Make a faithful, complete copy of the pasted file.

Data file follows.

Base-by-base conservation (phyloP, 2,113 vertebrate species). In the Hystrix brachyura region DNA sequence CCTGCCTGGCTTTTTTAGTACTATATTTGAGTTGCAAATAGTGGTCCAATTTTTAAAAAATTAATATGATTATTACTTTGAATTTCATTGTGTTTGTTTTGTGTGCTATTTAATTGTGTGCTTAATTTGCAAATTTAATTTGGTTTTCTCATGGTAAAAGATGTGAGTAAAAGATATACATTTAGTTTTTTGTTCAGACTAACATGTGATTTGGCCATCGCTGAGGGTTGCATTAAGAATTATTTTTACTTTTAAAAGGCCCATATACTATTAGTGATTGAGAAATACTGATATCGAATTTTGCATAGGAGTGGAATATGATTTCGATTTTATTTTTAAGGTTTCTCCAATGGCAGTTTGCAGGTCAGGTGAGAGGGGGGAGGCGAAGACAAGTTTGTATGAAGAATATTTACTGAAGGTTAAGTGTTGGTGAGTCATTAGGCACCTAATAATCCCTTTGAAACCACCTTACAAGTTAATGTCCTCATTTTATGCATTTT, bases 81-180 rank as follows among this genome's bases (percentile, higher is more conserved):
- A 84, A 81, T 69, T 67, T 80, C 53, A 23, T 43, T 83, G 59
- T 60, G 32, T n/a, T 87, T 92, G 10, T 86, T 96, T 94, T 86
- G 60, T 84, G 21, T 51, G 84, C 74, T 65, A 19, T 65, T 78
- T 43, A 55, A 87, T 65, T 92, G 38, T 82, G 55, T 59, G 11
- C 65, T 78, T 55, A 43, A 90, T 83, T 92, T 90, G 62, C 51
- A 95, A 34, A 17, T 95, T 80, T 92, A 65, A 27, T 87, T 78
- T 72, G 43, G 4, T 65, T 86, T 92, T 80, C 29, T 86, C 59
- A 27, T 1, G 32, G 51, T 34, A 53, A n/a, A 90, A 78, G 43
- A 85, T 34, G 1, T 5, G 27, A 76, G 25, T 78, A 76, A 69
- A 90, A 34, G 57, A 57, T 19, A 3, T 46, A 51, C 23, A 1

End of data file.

Base-by-base conservation (phyloP, 2,113 vertebrate species). In the Hystrix brachyura region DNA sequence CCTGCCTGGCTTTTTTAGTACTATATTTGAGTTGCAAATAGTGGTCCAATTTTTAAAAAATTAATATGATTATTACTTTGAATTTCATTGTGTTTGTTTTGTGTGCTATTTAATTGTGTGCTTAATTTGCAAATTTAATTTGGTTTTCTCATGGTAAAAGATGTGAGTAAAAGATATACATTTAGTTTTTTGTTCAGACTAACATGTGATTTGGCCATCGCTGAGGGTTGCATTAAGAATTATTTTTACTTTTAAAAGGCCCATATACTATTAGTGATTGAGAAATACTGATATCGAATTTTGCATAGGAGTGGAATATGATTTCGATTTTATTTTTAAGGTTTCTCCAATGGCAGTTTGCAGGTCAGGTGAGAGGGGGGAGGCGAAGACAAGTTTGTATGAAGAATATTTACTGAAGGTTAAGTGTTGGTGAGTCATTAGGCACCTAATAATCCCTTTGAAACCACCTTACAAGTTAATGTCCTCATTTTATGCATTTT, bases 81-180 rank as follows among this genome's bases (percentile, higher is more conserved):
- A 84, A 81, T 69, T 67, T 80, C 53, A 23, T 43, T 83, G 59
- T 60, G 32, T n/a, T 87, T 92, G 10, T 86, T 96, T 94, T 86
- G 60, T 84, G 21, T 51, G 84, C 74, T 65, A 19, T 65, T 78
- T 43, A 55, A 87, T 65, T 92, G 38, T 82, G 55, T 59, G 11
- C 65, T 78, T 55, A 43, A 90, T 83, T 92, T 90, G 62, C 51
- A 95, A 34, A 17, T 95, T 80, T 92, A 65, A 27, T 87, T 78
- T 72, G 43, G 4, T 65, T 86, T 92, T 80, C 29, T 86, C 59
- A 27, T 1, G 32, G 51, T 34, A 53, A n/a, A 90, A 78, G 43
- A 85, T 34, G 1, T 5, G 27, A 76, G 25, T 78, A 76, A 69
- A 90, A 34, G 57, A 57, T 19, A 3, T 46, A 51, C 23, A 1